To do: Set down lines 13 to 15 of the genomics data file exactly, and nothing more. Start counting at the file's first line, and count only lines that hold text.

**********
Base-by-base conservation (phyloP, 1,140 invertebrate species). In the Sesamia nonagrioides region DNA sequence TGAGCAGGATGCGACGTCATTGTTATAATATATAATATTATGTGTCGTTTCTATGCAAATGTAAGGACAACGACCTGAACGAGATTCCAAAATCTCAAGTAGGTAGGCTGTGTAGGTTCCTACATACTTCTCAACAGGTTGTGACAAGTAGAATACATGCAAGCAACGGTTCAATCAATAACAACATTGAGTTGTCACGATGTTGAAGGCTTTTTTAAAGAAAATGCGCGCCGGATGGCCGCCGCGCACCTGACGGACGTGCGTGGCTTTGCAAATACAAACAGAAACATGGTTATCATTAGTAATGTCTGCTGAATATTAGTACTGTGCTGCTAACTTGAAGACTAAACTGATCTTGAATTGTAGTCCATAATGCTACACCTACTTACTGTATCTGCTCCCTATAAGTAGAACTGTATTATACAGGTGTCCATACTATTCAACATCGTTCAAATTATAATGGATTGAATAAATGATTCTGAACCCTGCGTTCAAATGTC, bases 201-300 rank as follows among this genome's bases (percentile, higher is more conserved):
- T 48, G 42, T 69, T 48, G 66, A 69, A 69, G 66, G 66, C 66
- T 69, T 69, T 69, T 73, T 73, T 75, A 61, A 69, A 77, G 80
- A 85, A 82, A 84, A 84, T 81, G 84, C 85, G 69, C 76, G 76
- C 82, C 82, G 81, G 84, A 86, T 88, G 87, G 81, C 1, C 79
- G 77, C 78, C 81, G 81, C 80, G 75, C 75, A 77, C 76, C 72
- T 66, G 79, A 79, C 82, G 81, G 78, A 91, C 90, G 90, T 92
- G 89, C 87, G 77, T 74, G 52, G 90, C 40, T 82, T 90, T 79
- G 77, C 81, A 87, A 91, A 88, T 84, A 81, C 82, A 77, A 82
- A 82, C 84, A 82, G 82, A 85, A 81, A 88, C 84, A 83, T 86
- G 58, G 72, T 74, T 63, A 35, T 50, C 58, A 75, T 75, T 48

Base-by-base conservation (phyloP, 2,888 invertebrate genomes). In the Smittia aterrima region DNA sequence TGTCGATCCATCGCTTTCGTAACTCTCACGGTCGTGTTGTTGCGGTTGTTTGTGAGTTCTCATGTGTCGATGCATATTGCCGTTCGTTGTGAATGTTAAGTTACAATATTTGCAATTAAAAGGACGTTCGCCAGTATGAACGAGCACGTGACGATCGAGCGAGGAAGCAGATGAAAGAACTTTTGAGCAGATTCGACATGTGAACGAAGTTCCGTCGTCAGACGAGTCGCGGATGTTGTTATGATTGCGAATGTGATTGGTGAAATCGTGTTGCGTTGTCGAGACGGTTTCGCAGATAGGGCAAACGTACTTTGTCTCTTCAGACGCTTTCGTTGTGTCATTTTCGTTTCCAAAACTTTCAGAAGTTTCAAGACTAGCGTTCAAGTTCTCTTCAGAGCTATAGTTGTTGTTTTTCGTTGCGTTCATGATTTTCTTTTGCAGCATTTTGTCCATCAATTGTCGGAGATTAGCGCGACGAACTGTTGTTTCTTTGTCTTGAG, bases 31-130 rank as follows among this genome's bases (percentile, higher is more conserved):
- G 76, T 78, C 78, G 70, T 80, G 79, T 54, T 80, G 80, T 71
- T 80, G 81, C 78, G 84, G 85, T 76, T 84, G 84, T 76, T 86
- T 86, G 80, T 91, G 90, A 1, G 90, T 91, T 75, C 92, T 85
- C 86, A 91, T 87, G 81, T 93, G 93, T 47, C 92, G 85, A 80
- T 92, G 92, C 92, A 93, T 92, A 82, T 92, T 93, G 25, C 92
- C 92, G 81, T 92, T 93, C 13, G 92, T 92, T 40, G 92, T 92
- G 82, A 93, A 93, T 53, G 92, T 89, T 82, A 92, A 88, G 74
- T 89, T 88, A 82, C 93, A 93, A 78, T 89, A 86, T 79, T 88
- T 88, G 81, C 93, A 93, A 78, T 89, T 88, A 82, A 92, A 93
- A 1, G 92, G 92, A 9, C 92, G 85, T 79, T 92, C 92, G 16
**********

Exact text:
- G 76, T 78, C 78, G 70, T 80, G 79, T 54, T 80, G 80, T 71
- T 80, G 81, C 78, G 84, G 85, T 76, T 84, G 84, T 76, T 86
- T 86, G 80, T 91, G 90, A 1, G 90, T 91, T 75, C 92, T 85